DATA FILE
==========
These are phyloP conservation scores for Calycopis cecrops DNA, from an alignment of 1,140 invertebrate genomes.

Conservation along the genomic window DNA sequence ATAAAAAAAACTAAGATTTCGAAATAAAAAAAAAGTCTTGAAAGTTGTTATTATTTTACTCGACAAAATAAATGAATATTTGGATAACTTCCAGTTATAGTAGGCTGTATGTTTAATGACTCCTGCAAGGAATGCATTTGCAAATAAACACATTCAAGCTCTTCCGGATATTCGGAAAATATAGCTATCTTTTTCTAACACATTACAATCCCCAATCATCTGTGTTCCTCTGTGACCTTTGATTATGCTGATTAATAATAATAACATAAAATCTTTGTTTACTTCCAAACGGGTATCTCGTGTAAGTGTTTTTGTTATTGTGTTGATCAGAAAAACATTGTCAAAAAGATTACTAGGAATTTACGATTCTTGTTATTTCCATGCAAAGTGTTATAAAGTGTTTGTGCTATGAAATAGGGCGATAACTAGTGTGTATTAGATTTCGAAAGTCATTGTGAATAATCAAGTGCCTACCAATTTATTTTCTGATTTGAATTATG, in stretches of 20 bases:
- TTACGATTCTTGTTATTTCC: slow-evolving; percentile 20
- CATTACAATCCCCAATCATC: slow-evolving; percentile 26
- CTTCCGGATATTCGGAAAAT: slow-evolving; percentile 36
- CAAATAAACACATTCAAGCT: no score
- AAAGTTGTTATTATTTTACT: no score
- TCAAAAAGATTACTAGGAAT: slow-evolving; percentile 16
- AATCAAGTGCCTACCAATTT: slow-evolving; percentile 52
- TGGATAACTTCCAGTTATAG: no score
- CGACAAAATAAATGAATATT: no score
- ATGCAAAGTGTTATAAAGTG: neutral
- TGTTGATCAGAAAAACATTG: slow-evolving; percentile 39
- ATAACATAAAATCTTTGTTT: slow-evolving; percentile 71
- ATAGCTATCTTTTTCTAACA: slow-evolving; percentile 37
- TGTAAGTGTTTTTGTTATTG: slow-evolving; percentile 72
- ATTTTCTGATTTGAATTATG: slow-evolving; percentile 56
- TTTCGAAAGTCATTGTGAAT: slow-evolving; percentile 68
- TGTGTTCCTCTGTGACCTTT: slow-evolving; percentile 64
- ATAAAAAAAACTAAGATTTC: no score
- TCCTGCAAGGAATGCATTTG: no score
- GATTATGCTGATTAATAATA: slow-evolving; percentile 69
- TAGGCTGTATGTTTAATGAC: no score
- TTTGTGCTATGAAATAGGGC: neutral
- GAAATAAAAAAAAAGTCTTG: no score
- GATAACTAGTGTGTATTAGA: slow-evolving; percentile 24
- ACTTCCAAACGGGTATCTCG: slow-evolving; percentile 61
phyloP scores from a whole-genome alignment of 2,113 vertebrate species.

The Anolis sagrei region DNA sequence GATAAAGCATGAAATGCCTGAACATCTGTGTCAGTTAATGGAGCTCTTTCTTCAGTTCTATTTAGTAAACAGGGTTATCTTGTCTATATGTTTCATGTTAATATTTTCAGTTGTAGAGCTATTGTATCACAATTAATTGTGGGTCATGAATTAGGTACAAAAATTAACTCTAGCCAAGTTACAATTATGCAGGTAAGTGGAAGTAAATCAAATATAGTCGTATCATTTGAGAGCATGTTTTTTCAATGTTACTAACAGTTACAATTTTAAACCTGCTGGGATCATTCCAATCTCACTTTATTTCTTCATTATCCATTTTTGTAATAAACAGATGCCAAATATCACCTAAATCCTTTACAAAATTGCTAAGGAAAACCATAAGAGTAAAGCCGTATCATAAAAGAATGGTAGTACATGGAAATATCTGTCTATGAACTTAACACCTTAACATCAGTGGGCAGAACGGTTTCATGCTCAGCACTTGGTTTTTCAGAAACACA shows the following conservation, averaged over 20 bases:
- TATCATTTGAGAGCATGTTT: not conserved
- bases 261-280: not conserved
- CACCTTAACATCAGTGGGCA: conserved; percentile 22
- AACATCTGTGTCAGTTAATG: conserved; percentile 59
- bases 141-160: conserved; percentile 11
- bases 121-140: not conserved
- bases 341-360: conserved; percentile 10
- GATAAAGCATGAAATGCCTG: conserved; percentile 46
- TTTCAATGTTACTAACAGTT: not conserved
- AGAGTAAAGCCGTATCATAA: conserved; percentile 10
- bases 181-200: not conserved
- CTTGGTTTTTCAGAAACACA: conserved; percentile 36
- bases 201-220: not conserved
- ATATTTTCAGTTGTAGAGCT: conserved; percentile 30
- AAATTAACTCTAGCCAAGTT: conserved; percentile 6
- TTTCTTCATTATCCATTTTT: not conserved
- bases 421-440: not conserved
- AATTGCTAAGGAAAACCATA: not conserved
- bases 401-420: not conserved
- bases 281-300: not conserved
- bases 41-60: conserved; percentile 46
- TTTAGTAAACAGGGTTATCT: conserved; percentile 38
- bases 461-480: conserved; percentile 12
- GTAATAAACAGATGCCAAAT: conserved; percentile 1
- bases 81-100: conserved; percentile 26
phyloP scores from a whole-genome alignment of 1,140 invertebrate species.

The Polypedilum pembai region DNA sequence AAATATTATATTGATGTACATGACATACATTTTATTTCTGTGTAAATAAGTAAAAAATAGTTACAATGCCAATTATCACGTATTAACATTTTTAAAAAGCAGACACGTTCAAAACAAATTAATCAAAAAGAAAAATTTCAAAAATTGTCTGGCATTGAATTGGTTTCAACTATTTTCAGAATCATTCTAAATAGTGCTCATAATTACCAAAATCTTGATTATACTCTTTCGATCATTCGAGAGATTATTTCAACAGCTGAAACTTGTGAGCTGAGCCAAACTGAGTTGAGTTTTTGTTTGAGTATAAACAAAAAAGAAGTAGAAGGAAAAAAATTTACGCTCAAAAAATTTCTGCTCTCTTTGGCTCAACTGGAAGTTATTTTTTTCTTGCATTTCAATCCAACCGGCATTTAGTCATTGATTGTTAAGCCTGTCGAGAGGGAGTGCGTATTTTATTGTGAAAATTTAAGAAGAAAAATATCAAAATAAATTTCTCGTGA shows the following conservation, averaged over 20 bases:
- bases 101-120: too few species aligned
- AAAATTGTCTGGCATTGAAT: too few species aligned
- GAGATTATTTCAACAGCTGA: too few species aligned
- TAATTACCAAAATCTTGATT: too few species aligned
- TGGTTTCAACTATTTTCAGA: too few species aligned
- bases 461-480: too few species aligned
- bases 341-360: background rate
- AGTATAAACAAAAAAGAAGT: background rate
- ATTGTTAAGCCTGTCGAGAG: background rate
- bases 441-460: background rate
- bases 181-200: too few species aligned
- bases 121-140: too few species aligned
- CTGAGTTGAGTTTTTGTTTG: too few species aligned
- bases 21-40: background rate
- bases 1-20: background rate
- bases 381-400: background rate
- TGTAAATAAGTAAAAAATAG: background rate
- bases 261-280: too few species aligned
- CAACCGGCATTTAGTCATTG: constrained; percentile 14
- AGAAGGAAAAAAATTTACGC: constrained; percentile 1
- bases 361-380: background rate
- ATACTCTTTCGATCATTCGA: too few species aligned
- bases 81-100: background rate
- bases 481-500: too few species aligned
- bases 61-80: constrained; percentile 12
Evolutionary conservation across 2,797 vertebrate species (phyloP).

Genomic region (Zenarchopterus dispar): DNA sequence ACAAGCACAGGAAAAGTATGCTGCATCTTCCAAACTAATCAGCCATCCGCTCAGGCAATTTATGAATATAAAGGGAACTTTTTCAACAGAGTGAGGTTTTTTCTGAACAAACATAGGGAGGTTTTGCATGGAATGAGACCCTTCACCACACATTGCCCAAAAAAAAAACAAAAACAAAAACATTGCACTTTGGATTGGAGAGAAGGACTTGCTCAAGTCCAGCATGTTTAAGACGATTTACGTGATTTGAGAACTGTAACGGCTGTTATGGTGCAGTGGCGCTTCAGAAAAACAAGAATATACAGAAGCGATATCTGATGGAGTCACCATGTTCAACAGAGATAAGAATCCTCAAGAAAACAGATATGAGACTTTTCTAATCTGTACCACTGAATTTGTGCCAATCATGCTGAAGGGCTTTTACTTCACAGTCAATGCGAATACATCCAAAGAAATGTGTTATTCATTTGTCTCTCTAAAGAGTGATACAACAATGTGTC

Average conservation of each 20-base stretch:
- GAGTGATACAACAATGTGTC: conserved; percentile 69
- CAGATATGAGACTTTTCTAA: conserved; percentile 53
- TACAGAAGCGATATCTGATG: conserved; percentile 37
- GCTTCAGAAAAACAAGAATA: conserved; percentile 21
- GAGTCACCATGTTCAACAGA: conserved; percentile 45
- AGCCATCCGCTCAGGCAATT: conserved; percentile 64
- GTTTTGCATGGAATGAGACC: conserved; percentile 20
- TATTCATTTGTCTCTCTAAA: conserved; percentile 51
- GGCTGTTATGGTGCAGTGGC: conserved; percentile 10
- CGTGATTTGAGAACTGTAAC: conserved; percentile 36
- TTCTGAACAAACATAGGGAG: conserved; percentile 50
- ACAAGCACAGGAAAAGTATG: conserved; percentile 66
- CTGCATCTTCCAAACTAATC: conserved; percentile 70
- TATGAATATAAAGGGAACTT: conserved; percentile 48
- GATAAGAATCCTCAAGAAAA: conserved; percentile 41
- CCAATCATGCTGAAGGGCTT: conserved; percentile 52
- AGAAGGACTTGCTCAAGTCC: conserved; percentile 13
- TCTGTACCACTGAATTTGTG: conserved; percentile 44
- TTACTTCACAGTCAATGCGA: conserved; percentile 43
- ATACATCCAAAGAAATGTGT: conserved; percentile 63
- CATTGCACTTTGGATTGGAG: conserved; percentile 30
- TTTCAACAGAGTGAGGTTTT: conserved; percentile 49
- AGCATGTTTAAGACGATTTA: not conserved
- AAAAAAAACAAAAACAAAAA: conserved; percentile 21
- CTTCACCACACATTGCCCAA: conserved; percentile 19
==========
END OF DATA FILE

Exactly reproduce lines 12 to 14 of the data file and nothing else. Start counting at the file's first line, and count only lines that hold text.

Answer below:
- ATGCAAAGTGTTATAAAGTG: neutral
- TGTTGATCAGAAAAACATTG: slow-evolving; percentile 39
- ATAACATAAAATCTTTGTTT: slow-evolving; percentile 71